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inReach Explorer

 Review of The inReach Explorer

I was introduced to the Delorme Satellite Communication line at a trade show a few years ago and when given the opportunity to use the hand held satellite messenger on a scouting trip for an upcoming hunt I jumped at the chance. Knowing that emergency help was a button press away was certainly a key feature, but as we starting using the device over the trip, I knew I had to add one as an essential piece of my back country gear.

The inReach Explorer is an upgraded version of the SE, coming with all the features I love plus adding a host of new ones.

SOS – Emergency Help

This was the feature that originally piqued my interest as a safety precaution to guard against the unexpected. It is as simple as it gets, press the clearly labelled red SOS button and the nearest search and rescue operation is alerted to your distress anywhere on the planet thanks to the Iridium Satellite Network that the Delorme Explorer runs on. Text message is sent to you to confirm the SOS message and assess the situation. From there, search and rescue will continue two-way text messaging with you until the situation is resolved.

A real benefit of this feature is that it allows those who may not have considered a remote trip due to medical concerns the extra peace of mind that will now make the trip possible. Honestly, all of our wives also sleep better knowing that we have that added layer of safety.

Two Way Texting and Social Media

This is one of the best features of the device. It allows you to email, text message and update your Facebook and Twitter feeds anywhere you go. The great part is that it works both sending and receiving, so that you can receive responses to your emails and posts. All of this is done through the inReach computer servers so the communication is not direct, but relayed. What that means in practical terms is that the message comes in from inReach and identifies that it is a message from you. This is pretty handy because it keeps the communication down just to the people you want to talk to, however at times even that is too much, like when I get message from home telling me “the dog has chewed a hole in the couch” or “the car battery died”.

Sometimes ignorance can be bliss. A neat feature is that the device will emit a ping every time you get a message and also send another ping once a message you send has actually gone through.

Bluetooth Pairing and Syncing with Your Phone or Tablet

Sending messages can be done by accessing the built-in keyboard and typing the message, but from my experience this is painfully slow. Much like the keyboard on a hand held GPS you must scroll to each individual letter and press enter. A frustrating process as the buttons are small and sometimes hard to press just one at a time. There is also the option to use a set of preset messages supplied as well as add your own presets when you sync with your computer. This is great for things like “back at spike camp for the night” or “up for the morning hunt”.  Far and away the best way to interact with the Delorme is to pair it using bluetooth with your iphone or android device. I use my iphone and connect using a free app from the app store called Earthmate. Taking this approach, typing and reading is a breeze.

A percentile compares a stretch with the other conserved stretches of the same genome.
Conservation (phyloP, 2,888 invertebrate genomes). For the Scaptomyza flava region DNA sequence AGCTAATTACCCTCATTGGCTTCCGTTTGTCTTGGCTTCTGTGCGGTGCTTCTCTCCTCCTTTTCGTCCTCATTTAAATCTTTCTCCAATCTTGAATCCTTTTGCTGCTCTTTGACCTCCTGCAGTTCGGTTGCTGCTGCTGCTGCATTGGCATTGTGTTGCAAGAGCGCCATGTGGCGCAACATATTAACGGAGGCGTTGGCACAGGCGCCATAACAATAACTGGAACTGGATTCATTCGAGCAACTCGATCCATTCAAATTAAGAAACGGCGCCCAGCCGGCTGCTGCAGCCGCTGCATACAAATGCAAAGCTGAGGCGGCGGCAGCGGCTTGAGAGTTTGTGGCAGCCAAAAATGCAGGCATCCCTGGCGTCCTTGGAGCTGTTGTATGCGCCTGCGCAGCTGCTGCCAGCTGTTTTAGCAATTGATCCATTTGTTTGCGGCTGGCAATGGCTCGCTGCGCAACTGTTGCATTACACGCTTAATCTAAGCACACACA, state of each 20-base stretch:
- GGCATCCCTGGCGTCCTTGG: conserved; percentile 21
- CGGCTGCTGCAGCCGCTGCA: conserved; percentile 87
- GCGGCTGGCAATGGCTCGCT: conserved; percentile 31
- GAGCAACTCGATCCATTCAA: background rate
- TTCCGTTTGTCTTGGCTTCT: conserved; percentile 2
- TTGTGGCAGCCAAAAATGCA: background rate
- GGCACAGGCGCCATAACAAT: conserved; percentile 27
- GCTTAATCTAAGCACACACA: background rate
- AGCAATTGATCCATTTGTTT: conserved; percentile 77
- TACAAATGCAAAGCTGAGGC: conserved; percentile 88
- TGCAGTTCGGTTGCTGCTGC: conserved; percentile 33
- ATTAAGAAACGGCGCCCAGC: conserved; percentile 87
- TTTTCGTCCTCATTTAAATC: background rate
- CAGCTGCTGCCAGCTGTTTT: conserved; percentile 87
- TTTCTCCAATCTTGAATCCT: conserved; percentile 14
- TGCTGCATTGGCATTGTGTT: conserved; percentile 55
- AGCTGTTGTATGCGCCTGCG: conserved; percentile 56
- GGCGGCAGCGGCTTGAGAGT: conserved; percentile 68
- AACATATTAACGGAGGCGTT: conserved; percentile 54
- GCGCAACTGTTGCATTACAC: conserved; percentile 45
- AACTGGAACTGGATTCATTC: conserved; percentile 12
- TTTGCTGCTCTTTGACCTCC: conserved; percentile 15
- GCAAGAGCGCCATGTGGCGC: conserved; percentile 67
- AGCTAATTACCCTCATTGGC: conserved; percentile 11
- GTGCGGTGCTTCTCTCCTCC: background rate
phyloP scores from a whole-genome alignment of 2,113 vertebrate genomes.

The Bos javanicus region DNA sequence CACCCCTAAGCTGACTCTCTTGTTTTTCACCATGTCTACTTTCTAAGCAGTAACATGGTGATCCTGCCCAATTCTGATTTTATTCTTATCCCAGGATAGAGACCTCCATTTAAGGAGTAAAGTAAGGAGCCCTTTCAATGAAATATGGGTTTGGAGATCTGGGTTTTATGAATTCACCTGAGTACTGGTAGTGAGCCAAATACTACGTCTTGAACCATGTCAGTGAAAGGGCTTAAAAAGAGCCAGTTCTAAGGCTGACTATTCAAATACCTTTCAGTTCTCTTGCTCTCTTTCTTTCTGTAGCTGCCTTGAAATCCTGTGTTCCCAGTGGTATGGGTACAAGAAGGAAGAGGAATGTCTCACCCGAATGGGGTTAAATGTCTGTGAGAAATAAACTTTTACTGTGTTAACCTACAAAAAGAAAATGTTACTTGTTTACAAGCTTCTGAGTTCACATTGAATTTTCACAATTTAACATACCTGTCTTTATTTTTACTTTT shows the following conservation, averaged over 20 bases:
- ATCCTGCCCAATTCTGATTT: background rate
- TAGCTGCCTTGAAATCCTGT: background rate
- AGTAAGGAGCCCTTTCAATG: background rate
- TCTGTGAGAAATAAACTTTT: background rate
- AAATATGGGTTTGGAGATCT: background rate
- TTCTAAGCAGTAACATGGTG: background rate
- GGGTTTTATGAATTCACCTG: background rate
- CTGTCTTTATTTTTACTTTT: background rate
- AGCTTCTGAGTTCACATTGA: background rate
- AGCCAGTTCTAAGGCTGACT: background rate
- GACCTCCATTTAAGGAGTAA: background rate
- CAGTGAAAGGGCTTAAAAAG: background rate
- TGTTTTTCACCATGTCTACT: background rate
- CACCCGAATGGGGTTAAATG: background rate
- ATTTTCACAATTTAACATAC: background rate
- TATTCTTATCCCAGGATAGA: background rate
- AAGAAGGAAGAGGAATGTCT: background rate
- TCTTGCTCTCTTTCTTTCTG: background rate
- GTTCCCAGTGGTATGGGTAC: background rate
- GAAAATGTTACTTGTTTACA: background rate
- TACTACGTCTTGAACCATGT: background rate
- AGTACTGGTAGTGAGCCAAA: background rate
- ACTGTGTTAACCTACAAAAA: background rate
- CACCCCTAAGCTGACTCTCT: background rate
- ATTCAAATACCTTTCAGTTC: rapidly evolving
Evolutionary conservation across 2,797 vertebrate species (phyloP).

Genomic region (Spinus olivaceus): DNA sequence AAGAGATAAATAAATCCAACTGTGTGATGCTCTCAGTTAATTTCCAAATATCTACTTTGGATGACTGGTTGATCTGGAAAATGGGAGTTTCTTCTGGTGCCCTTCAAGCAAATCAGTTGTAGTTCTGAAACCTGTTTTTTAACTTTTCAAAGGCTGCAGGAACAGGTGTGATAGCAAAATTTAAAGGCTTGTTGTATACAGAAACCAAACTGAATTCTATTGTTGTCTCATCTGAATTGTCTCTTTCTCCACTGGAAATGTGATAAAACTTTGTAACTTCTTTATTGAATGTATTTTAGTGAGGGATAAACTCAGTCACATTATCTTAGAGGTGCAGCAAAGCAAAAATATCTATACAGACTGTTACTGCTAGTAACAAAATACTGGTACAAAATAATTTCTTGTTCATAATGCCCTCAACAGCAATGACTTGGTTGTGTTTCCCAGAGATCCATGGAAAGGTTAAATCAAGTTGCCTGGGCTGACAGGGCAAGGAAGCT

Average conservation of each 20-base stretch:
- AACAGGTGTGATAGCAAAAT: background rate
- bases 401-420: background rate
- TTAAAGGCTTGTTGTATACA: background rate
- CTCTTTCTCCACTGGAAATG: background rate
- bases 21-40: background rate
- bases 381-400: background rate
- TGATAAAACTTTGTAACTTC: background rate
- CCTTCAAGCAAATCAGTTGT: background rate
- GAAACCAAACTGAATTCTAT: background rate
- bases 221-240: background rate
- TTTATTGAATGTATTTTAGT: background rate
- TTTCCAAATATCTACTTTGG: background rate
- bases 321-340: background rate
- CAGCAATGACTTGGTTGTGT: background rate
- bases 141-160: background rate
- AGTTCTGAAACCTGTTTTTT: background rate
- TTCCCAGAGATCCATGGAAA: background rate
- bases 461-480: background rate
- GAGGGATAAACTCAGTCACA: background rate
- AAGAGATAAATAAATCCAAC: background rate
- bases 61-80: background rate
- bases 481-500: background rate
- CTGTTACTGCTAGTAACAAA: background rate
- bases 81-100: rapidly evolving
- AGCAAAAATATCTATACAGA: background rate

Mapping and Tracking

One handy feature of the device is that it can allow others back home to follow your progress by sending them way point alerts. This is handy both for loved ones curious to see how you are doing as well as for people that you may be meeting at a rendezvous. There are also mapping and navigation features on the device that I plan on getting to learn more about in the coming weeks, however thus far it seems to have some rudimentary GPS functions that might help in a pinch, but wouldn’t replace having a dedicated GPS with downloadable topo maps.

Battery Life and Device Design

The battery on this device amazes me. I like to keep the brightness turned up to see easily, and even so it goes nearly a week of regular use on a charge. I keep a couple of portable USB chargers with me so power has yet to be an issue. Otherwise when power is available simply plug it into an electrical outlet with the supplied USB cable and plug.

The device itself is pretty sturdy a feels good in the hand. You can adjust things like brightness and message notifications to your liking easily. The screen while not overly large is adequate and keeps the bulk down. As mentioned, if you plan on texting often you are going to want to bring your phone or tablet to act as an interface.

Costs

Other than the initial purchase price, there a variety of plans offered by inReach, similar to purchasing a cell phone plan. They are priced reasonably and are a lot less money than paying for a satellite phone. You are not locked in to plan so you can change it month by month, a nice feature. In the months I am going to be using the device, I purchase one of the heavy user packages to be able to keep connected with friends and family as well as keep my Facebook and Twitter feeds up to date.

When I am not planning on using it I purchase what’s called a “lifeline mode”. Costing only a few dollars per month it keeps your account up to date and eliminates costly reactivation fees.

In Summary

The Delorme inReach Explorer will become an integral part of my off the grid gear. It is tough and easy to use. The SOS emergency feature is what makes this an essential piece of equipment, but the ease of communicating in the backcountry is a perk that you friend and family will appreciate.

 

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